OneDrive is essentially Microsoft’s version of Google Drive. It offers the same 15GB free as Drive and, as with Google, if you have a Live Account (Hotmail, Outlook etc.) you automatically have access to a OneDrive Account. OneDrive comes with online versions of Word, Excel, OneNote and PowerPoint which have a similar functionality to the desktop versions.
The Mac and PC App (it comes built in to Windows 8) again gives you a local folder that mirrors all of your online content, and dragging/saving files locally will allow them to be uploaded on the next sync (although reading the reviews, there seem to be some issue with syncing on a Mac).
The Android App allows you to backup your photos and view/edit certain items however you’ll need a separate program such as Microsoft Office Mobile to actually edit any files properly.
Thoughts: If you live in a Microsoft centric environment, then this one may be the best option for you.
Unlike Drive and OneDrive, Dropbox is purely a file storage app – there’s no tool for editing documents within it, you’ll need an external program. You can however preview a variety of file types from directly within the web interface.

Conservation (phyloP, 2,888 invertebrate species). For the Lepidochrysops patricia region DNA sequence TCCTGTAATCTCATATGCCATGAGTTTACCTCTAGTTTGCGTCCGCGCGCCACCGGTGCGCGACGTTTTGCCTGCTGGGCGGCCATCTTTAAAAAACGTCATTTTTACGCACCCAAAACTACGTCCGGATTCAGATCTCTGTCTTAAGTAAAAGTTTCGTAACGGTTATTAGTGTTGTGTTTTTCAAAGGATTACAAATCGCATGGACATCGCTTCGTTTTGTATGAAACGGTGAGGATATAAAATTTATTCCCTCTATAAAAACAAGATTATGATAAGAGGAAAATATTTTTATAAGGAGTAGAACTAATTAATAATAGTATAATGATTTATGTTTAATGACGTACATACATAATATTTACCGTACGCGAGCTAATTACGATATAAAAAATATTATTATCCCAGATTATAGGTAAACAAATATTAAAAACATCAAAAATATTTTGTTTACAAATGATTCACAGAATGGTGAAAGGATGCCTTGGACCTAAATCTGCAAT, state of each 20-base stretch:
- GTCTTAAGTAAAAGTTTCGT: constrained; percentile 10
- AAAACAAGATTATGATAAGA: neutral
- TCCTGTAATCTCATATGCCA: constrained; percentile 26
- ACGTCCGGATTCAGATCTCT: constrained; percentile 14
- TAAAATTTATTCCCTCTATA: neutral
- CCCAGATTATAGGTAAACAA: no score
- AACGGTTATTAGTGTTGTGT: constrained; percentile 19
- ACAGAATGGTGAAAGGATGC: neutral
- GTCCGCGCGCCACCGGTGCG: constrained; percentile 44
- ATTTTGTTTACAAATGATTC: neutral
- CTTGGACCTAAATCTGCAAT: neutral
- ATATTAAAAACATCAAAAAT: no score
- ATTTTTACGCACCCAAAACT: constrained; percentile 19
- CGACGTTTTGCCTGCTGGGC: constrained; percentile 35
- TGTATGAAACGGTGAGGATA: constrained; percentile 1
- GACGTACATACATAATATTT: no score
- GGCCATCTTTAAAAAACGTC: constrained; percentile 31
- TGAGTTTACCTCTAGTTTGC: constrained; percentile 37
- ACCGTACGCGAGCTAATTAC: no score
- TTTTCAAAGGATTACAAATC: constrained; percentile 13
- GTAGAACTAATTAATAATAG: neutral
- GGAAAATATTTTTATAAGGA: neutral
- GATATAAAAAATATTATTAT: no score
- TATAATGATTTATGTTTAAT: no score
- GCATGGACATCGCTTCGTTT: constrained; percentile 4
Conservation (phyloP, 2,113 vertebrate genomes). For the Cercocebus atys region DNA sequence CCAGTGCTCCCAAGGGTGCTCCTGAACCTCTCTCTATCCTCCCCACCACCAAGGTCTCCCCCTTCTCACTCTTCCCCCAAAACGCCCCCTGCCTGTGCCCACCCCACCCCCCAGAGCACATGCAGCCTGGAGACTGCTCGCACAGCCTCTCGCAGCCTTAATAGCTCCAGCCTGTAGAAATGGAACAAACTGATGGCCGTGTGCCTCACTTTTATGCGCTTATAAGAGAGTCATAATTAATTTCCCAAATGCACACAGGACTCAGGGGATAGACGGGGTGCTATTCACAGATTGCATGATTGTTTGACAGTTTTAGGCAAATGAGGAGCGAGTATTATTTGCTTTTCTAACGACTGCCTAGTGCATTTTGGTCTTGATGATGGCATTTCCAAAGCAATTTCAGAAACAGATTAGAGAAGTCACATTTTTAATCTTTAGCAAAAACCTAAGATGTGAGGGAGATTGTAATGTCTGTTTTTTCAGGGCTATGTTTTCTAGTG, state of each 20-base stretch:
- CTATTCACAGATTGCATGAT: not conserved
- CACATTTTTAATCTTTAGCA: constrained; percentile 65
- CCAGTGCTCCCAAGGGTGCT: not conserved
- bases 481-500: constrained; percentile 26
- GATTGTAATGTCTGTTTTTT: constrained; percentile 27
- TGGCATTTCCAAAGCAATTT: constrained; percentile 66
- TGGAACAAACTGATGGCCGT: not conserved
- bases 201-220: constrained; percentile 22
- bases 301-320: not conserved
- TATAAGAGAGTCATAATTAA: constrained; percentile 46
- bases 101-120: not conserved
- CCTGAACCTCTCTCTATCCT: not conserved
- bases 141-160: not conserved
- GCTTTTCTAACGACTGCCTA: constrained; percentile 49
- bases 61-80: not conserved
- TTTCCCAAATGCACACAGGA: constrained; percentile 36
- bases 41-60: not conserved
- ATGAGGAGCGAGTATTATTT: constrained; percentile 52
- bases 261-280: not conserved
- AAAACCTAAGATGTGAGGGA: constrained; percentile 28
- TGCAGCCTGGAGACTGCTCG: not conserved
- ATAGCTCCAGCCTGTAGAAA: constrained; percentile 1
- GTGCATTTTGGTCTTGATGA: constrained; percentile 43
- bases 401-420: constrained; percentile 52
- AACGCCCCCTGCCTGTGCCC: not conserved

Dropbox has clients for every major computer and operating system. It also comes pre-stalled on many Android devices, and is a “bundled” service with software like Avast Anti-Virus.
You get 2GB of free storage, which isn’t a great amount of space when you think about it but you are able to increase this by sharing the app on social media, working through a series of criteria (such as linking your camera app) or get a deal via your phone provider (for example I got 20GB through HTC). Alternatively you can opt for the monthly payment option for more space.
With Dropbox, once you’ve installed the app on your computer, a local folder is created. Anything dropped into this folder gets synced to your Dropbox account. You have the ability to share files with non-Dropbox users and also collaborate on documents. Note though however there are no restrictions on collaboration – everyone is an “administrator” and therefore can edit and delete files. There is a revision history though but it only lasts for 30 days.
You can encrypt files and Dropbox has 2-factor authentication which is great if you’re security conscious or storing sensitive data.
Thoughts: I use Dropbox as an addition to my Drive account. It enables me to backup all of the photos from my phone automatically. I can then delete these photos and free up much needed space on my phone while still keeping my blurry photos safe.
Box is very similar to Dropbox – or should that be that Dropbox is similar to Box as it came first?!
Box though concentrates more on the business users of file storage rather than personal users. You are able to get a personal account – and with that get 10GB of free storage so it’s got a lot more capacity than Dropbox if space is an issue.